LPG, such as propane and butane and used in transportation fuel, refrigeration, heating and cooking, is rapidly facing US export capacity constraints, especially along the US Gulf Coast. For LPG feedstock propylene, there is clear potential for high volatility globally over the next 12-18 months.

Analysts at S&P Global Platts see weakening prices of Henry Hub natural gas. The slowdown in US demand growth will exceed that of supply. But if winter temperatures prove to be colder than normal, near-term prices will need to move higher to bring on enough supply to replenish depleted storage levels.

For global liquefied natural gas (LNG), it will be end-user-backed LNG demand that faces particular struggle to cope with the speed and force of new supply entering the market in 2019. Non price-responsive demand in Asia will be easily met and JKM spot physical prices (reflecting LNG as delivered into Japan, Korea and China) will sag next year.

Access the full S&P Global Platts Analytics Top Factors to Look Out For in 2019 for Energy here. Among the 22 key take-away themes:

  • NGL supply growth will strain the North American energy system
  • Saudi Arabia will need to be nimble to balance 2019 oil supply
  • US oil supply limited by pipelines
  • Oil demand slowing: trade war, industrial slump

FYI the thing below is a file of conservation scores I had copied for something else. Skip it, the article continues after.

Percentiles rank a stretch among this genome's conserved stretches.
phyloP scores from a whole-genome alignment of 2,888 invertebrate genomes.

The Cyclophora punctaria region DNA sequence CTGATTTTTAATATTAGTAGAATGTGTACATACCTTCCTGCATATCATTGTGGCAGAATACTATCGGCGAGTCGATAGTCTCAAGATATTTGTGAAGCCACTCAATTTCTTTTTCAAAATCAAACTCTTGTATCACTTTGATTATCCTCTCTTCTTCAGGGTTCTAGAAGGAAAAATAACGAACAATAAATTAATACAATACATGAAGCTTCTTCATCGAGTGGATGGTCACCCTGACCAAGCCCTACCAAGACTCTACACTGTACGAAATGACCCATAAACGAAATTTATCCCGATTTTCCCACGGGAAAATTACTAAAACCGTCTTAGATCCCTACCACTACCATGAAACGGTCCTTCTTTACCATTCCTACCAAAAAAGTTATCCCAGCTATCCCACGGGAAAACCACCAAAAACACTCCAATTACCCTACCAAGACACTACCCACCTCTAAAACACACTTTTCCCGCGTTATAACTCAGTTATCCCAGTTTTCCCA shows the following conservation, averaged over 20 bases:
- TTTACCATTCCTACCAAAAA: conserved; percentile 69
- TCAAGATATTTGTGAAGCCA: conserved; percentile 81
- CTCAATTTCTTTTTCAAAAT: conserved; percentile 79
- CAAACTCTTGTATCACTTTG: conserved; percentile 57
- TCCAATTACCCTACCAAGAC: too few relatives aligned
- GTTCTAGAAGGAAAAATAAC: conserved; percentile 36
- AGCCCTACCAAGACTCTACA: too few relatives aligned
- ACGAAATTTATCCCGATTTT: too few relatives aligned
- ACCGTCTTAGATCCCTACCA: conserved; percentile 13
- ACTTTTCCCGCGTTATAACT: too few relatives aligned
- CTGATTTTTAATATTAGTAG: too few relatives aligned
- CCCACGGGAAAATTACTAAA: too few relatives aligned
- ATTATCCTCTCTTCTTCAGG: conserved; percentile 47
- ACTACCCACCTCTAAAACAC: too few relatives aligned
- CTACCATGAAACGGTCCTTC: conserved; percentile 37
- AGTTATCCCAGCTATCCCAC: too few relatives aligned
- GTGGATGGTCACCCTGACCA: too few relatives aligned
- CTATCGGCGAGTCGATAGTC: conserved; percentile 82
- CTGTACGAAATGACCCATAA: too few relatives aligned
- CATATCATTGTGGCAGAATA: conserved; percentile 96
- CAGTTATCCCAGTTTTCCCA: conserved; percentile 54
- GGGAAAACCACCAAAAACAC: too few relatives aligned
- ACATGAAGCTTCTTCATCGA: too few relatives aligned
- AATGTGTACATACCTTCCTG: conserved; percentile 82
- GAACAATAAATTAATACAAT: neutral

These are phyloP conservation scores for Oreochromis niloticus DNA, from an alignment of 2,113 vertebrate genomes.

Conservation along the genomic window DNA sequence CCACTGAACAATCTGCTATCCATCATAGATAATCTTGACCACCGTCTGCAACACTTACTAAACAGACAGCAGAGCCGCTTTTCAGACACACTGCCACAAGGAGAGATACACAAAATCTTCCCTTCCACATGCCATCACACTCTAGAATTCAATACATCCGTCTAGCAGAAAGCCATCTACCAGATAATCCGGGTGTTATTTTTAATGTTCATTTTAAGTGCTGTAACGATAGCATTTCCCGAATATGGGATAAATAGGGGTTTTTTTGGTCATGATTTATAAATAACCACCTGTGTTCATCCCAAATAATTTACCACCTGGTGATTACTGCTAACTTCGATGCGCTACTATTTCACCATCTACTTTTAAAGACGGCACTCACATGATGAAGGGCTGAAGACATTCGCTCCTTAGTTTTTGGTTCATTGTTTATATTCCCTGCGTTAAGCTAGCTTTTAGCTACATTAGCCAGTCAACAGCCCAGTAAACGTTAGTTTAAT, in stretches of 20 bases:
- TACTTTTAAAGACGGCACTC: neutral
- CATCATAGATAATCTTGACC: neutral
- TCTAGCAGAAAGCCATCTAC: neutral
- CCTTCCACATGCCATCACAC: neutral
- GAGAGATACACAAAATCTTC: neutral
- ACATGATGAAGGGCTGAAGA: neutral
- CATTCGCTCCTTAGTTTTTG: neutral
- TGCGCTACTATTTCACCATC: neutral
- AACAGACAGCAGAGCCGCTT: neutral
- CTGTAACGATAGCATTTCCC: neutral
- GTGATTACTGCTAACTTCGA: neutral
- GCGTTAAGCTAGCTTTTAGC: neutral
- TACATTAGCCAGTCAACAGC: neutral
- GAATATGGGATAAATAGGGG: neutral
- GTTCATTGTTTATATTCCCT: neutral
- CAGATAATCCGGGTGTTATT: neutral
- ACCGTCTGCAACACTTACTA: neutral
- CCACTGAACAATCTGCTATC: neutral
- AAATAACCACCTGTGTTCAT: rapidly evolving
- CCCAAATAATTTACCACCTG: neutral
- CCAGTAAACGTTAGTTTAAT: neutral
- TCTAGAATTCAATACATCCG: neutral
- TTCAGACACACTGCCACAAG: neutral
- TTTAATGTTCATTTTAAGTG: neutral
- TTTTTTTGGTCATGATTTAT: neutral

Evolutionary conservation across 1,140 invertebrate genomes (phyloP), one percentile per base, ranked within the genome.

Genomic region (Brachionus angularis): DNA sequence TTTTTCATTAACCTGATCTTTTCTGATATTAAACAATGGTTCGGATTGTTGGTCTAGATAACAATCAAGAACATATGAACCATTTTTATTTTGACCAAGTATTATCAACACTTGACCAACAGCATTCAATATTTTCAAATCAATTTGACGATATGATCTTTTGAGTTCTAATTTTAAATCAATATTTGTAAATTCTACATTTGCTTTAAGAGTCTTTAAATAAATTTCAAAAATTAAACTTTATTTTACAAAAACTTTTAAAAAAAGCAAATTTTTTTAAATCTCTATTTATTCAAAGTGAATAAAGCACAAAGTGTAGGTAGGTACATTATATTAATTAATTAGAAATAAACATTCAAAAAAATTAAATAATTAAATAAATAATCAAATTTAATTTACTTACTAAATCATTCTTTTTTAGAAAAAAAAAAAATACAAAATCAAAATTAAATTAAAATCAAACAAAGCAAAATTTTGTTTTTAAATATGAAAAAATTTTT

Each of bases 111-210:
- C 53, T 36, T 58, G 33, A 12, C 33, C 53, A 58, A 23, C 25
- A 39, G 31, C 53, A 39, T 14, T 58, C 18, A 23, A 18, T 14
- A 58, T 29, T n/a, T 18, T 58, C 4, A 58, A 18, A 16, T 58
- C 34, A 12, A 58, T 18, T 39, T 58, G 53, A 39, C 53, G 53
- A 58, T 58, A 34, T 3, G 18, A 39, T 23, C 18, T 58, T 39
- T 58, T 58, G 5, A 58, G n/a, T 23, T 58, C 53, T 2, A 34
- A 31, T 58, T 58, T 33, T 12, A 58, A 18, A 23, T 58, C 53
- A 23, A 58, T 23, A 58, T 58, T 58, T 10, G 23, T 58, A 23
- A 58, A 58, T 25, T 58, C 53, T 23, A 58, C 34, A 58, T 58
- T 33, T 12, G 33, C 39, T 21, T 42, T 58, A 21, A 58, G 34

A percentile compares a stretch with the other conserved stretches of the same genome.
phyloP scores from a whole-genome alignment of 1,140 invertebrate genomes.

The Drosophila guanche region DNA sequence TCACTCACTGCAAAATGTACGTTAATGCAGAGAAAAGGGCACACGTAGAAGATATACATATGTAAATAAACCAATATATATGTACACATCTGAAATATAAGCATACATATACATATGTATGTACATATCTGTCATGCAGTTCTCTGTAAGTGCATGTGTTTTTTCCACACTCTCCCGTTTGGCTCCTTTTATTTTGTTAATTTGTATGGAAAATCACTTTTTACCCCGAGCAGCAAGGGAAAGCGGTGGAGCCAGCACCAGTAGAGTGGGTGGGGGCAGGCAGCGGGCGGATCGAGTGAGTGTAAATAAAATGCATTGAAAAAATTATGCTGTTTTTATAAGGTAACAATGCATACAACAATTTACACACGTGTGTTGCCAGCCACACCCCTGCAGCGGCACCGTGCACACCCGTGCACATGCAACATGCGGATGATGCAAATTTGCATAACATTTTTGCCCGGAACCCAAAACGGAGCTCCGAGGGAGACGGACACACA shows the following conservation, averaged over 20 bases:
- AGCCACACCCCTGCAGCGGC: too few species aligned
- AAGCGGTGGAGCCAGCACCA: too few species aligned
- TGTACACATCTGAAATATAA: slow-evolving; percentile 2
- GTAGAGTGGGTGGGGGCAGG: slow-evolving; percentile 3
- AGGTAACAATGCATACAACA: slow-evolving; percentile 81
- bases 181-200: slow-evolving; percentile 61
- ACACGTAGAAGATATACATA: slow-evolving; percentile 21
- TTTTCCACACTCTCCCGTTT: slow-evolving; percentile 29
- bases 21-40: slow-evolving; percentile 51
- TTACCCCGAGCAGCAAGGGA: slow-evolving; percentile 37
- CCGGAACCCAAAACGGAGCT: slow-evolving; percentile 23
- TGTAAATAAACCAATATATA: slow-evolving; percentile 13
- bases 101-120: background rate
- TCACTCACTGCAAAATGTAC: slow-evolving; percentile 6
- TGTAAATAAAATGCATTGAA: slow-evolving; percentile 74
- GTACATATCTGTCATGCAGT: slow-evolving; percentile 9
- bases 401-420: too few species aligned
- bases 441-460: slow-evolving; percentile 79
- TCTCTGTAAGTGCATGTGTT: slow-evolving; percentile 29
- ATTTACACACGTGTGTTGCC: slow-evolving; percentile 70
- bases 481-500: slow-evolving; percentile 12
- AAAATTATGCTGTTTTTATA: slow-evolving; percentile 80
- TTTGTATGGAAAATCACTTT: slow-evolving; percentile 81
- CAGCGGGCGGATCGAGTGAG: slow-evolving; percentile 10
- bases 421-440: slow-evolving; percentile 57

• 2019 LNG supply additions largest since the Qatari mega-trains
  • US gas supply growth to exceed demand growth even with LNG exports
  • Global solar growth slowing
  • Shipping disruption looming - IMO 2020
  • New Russian gas pipeline advantage over Ukraine
  • US coal demand to decline again in 2019
  • Growth in new refineries and complex capacity likely to weigh on refinery margins especially in Asia

Year 2019 will certainly be one of transition for crude and refined oil products as it will lead into 2020 when roughly three million barrels per day of high-sulfur fuel oil must be “destroyed” (including enhanced usage of HSFO in power generation) due to the International Marine Organization (IMO) mandate of eco-friendly shipping fuels in use at sea. A similar amount of middle distillate/low sulfur fuel must be created (by refinery changes and by running more crude oil. The increase in refinery capacity between now and 2020 is large, but mostly needed to cover normal demand growth. Expect prices of light sweet crudes to be bid up in 4Q19.